From the trailers, I expected this film to be more of a psychological thriller, but it wasn't. There are a few suspenseful sequences spread throughout, but most of the film is a romantic drama. That was one level of disappointment. My other major issue with the film was that it just wasn't particularly involving. It wasn't boring, but it wasn't as thought-provoking as one would expect. The film basically wants you to accept what is happening without thinking about it. It's framed almost as if you are reading a person's diary, trapped in one perspective, unable to see what else is going on. That perspective isn't particularly interesting, either, because the character development was surprisingly weak. As a whole, the writing of the film is rather forgettable and far too easy to follow. I found myself distracted for a few minutes, and I easily picked right back up into the film, which isn't necessarily a good thing. Despite my harsh criticism, I didn't totally dislike the writing. There are some redeeming elements in its natural dialogue and darkly sarcastic dialogue, but I found it to be rather middle-of-the-line in most aspects.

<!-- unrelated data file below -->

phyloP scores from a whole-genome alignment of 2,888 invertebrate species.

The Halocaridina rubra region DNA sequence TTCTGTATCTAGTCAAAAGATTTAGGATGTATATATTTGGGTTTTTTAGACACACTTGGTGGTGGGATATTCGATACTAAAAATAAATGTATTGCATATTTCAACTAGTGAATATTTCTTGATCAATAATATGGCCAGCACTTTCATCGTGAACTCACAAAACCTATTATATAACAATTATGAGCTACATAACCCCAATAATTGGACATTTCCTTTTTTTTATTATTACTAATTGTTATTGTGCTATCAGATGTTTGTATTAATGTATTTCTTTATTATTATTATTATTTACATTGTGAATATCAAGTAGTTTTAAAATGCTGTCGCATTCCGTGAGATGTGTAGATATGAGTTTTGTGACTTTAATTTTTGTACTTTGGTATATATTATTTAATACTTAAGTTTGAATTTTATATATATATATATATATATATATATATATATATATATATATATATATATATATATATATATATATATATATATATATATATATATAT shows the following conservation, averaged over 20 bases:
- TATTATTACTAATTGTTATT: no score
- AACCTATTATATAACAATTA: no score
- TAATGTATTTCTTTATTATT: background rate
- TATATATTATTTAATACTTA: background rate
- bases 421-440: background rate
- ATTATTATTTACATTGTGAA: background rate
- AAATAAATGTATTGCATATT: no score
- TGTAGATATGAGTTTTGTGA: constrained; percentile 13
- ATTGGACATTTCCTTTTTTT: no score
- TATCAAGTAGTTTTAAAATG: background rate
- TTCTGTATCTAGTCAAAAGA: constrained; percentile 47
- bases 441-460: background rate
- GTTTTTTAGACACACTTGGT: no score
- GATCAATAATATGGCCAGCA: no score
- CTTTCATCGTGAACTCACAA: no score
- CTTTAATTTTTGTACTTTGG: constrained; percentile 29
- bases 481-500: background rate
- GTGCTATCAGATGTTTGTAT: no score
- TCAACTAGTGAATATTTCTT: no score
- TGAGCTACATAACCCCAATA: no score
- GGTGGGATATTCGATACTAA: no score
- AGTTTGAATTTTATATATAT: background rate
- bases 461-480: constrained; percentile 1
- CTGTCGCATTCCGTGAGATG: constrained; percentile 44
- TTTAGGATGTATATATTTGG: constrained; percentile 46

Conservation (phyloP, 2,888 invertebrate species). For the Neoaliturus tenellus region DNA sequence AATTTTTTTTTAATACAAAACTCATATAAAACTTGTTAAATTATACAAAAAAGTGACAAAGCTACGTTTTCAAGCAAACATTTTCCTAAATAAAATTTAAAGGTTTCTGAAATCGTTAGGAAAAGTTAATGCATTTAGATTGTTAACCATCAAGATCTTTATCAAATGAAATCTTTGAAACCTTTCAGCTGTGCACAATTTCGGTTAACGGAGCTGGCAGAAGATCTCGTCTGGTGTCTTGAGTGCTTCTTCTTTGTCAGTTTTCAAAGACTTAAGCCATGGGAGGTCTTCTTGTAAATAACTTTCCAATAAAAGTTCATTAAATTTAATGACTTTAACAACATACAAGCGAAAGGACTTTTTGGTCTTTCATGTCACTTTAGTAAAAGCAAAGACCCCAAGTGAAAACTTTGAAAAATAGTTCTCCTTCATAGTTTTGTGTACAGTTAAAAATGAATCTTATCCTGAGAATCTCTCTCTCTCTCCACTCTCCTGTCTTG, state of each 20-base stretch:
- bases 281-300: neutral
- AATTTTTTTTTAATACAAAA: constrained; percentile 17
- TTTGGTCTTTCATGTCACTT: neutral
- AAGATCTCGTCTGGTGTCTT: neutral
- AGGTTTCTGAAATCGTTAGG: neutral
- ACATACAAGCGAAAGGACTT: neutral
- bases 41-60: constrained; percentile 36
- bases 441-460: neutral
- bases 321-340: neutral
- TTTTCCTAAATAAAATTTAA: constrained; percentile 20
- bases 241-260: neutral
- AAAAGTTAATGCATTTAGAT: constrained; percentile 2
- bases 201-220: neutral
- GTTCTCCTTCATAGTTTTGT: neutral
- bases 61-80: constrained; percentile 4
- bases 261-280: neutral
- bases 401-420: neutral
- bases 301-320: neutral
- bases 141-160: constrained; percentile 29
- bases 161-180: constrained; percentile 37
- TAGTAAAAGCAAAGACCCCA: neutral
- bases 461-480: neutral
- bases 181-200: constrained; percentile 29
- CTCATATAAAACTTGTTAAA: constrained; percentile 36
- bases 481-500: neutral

The filmmaking of the film is undeniably impressive, though. The cinematography is beautiful and really captures the beautiful environments in which the film is set. The lighting is excellent, with the frequent clash between light and dark being a major motif in the film. The acting is great. Rachel Weisz delivers a particularly compelling performance, encapsulating the mysterious nature of the character.
Ultimately, I found "My Cousin Rachel" to be a film that is excellent in its technique, but average in its writing. It is by no means a bad film, but it is nowhere near as good as it could have been.
My Cousin Rachel
Big Tuna's Rating: C+
How Did I Watch It?: In theaters.
Had I Seen It Before?: No.
Would I Watch It Again?: I am unsure.